A Rare Moth is Found in Chile - Observation of the Week, 2/10/19

Our Observation of the Week is this Andeabatis chilensis moth, seen in Chile by bernardo_segura!

Last week, Frank Izaguirre (@birdizlife) messaged me, writing “Tony, check this one out. It just showed up on my feed! So beautiful, even kinda trippy, and a first for iNat,” and directing me to Bernardo Segura’s photos of the insane moth you see above. So it was chosen as Observation of the Day and got a lot of love on social media, including this great comment on Facebook: "The seventies called. They want their wings back!”

What was really cool is that not only did a user who was mostly interested in birds fall in love with this moth, but John Grehan (@johngrehan), a specialist in swift moths (aka ghost moths), of which this species is a member. John and Bernardo connected, and Bernardo will (fingers crossed) attempt to collect some specimens for John in the hopes of collaborating on an article.

“[This find] illustrates the value of iNaturalist in the way it can alert specialists about new species or new opportunities with known species,” says John. “I have an automatic link for new notifications on Hepialidae and this has contributed to at least two publications. And where new species are suspected it is possible to get in touch with the photographer to see if specimens may be obtained in the future.” He says this last part is critical and would like to encourage observers to try and get a specimen if a specialist ask for one and if local rules allow it. John notes that this species is the only known member of its genus, and that those black tips on the gold scales (see below) are “unique to this species as far as currently known.”

So how did Bernardo come across this moth? Well, unlike many moth finds, he heard it first:

Two years ago I was in the beautiful Alerce Costero national park in the rain forests of southern Chile, taking photos of some frogs at night when I saw a big fluffy thing moving in some branches close to me. It was big as a fist and very loud in its movement so at first I thought it was some small mammal like the Colocolo opossum (Dromiciops gliroides) but when I pointed my headlamp towards it I realized that it was a huge moth moving clumsily in the branches, a moth of a species that I have only seen photos of before and was hoping to see sometime, the incredible and kind of mythological to me Andeabatis chilensis.

“Details of biology are poorly or entirely unknown for most ghost moth species,” says John. However, what we know about them is fascinating. Eggs are generally dropped on the ground and “newly hatched larvae of many (all?) species feed on dead plant detritus or fungi before transitioning to live plants.” And when consuming live plant material, many larvae remain on their own, “living in tunnels made of silk and debris or bore into soil or host plants. Most are probably root feeders.“ Adults, like the one Bernardo photographed, lack functioning mouth parts, meaning they often live for no more than a single night - so he was lucky to have found this one!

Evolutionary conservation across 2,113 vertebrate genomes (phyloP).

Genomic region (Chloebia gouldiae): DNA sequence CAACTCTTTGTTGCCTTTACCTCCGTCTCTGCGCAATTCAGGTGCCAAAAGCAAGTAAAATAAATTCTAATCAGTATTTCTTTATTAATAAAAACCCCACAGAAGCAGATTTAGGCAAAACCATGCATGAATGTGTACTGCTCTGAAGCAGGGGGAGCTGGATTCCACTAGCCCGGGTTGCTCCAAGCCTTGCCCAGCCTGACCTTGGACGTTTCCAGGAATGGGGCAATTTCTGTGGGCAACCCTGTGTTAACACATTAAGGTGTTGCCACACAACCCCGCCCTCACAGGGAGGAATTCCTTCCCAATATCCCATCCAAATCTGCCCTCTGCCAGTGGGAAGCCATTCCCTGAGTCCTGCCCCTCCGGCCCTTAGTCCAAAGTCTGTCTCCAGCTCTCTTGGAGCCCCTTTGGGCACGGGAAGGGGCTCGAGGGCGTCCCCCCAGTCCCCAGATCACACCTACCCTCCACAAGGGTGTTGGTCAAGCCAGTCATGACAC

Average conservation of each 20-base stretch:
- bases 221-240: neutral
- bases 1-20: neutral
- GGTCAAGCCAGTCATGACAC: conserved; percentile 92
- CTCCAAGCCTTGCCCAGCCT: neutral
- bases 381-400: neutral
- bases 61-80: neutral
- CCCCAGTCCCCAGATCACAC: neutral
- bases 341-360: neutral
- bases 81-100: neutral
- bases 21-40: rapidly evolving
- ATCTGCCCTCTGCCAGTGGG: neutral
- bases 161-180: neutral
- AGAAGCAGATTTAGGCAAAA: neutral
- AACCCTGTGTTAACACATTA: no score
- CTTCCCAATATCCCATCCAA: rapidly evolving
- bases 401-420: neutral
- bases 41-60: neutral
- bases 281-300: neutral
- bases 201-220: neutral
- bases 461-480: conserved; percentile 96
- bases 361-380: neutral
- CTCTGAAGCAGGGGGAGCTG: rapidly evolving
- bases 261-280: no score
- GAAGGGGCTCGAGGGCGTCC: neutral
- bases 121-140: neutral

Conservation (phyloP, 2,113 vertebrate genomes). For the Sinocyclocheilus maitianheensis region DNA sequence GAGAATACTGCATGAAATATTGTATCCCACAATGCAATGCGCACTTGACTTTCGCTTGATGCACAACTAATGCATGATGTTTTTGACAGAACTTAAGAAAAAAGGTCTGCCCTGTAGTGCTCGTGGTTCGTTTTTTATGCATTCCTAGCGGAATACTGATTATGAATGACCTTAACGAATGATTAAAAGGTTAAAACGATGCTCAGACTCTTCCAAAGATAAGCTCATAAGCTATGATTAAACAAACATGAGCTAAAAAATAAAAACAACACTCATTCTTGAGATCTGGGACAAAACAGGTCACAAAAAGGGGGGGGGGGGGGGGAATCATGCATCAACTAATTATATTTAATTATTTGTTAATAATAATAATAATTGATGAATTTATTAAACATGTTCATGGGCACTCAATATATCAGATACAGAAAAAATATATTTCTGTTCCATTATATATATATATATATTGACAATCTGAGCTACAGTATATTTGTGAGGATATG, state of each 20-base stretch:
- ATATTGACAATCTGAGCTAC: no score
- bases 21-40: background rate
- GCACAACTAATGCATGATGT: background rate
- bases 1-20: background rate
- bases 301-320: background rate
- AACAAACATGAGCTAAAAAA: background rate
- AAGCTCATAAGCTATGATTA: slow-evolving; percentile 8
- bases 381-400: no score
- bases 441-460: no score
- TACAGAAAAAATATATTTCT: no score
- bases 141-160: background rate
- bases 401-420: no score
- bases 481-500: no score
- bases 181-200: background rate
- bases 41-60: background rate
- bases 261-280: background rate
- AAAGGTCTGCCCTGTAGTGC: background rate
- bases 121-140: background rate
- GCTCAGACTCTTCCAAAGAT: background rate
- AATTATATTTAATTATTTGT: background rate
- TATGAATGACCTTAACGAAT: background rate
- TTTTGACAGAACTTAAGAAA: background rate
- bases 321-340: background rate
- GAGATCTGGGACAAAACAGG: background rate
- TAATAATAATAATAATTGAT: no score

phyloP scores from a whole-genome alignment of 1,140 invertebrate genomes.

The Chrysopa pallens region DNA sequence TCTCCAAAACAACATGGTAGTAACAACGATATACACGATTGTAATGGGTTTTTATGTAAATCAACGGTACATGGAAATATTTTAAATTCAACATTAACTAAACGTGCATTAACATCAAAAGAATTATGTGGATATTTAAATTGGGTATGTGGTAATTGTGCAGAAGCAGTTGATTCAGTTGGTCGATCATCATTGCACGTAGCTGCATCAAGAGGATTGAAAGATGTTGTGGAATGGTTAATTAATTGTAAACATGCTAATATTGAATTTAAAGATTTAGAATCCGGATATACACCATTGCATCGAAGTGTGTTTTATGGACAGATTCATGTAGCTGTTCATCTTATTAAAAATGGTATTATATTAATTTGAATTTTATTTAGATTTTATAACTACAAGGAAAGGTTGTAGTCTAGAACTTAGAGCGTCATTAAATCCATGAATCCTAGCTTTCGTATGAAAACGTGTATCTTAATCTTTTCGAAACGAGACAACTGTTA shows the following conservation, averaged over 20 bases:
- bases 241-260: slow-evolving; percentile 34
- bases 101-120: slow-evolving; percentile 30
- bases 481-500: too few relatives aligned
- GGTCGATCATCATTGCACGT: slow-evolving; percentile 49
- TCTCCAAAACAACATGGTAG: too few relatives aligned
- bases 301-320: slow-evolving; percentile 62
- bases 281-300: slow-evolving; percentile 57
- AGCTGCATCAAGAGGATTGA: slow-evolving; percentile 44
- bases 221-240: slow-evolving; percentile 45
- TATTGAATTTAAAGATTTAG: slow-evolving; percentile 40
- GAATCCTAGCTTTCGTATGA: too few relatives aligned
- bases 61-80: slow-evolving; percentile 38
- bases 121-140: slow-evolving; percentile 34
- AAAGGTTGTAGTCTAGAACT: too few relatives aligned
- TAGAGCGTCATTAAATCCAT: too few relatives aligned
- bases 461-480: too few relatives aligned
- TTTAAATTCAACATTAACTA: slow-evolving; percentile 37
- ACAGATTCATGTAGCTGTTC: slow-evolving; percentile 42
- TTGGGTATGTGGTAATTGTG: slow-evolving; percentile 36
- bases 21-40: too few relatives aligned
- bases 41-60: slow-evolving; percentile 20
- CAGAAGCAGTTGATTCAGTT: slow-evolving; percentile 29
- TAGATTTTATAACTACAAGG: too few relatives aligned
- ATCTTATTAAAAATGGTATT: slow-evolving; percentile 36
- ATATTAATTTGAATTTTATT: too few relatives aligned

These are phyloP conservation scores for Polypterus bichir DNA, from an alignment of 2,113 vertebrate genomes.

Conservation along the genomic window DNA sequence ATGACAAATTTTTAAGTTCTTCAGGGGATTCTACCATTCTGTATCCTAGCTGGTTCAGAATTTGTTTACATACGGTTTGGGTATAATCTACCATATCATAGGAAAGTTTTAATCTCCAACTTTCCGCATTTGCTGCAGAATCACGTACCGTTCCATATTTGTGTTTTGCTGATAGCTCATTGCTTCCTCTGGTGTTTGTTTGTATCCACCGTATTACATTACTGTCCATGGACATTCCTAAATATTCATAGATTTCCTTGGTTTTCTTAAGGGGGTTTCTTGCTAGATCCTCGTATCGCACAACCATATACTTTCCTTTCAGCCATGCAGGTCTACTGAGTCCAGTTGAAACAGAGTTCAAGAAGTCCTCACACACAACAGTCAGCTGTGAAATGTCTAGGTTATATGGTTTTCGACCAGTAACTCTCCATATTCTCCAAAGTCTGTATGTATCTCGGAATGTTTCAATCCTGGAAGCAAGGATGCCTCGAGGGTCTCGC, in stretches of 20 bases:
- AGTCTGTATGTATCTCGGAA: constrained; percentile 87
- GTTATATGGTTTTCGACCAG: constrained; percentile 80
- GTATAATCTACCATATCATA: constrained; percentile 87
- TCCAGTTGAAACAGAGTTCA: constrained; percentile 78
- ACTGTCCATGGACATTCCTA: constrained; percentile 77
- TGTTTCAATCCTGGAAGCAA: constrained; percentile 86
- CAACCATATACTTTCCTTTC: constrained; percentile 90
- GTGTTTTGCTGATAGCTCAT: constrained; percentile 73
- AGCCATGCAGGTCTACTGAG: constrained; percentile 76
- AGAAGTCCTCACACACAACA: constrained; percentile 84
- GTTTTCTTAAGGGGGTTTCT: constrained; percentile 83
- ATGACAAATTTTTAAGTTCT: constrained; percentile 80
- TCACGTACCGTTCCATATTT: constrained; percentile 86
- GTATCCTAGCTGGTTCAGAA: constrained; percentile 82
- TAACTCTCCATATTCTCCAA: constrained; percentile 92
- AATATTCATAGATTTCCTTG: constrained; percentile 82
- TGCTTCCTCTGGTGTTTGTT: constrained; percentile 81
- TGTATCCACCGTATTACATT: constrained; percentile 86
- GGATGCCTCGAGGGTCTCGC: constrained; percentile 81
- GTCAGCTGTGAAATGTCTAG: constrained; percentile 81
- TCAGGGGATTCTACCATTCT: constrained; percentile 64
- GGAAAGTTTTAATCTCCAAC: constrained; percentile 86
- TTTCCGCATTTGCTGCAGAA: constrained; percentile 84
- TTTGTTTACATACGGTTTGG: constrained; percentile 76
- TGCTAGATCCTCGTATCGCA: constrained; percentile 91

Bernardo (above), who has a masters in wildlife conservation, says he has “been passionate about nature since I can remember. Always a curious boy enjoying watching bugs and others animals mainly in the Chilean Andes, now I try to immortalize those marvelous findings through photography and to share them to everyone.” He works with a variety of organisms, “from the most understudied and unknown velvet worms to the charismatic wild cats of the Andes.

I’m just starting to use INaturalist and I believe it’s a great way in which everyone can help to improve the knowledge of  species, I’m now uploading years of finding, starting from interesting and understudied animals like Andeabatis chilensis.

- by Tony Iwane. Some quotes have been lightly edited for clarity. Many thanks to Bernardo, John, and Frank.


- Check out Bernardo’s Facebook page and Flickr gallery, as well as John’s site!

- Not only did Bernardo take some sweet photos of the moth, he also shot really nice video of it as well!

- Here are links to two of the papers John was involved in, which cited several iNaturalist observations.

Posted by tiwane tiwane, February 11, 2019 06:52

Comments

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Fantastic capture Bernardo. A unique treat for us all! Thank you for sharing.

Posted by johnguerin 8 months ago (Flag)
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Great find: this is very reminiscent our our southern African Leto venus!

Posted by tonyrebelo 8 months ago (Flag)
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Gorgeous moth and gorgeous photo! Now I'm really itching for warmer temps and some good mothing :)

Posted by mira_l_b 8 months ago (Flag)
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Wonderful story. Beautiful moth. It’s a shame that such a large and charismatic moth lacks any common vernaculars. (Probably a consequence of its rarity.) Personally, I’m in favor of “Chilean Disco Ghost”.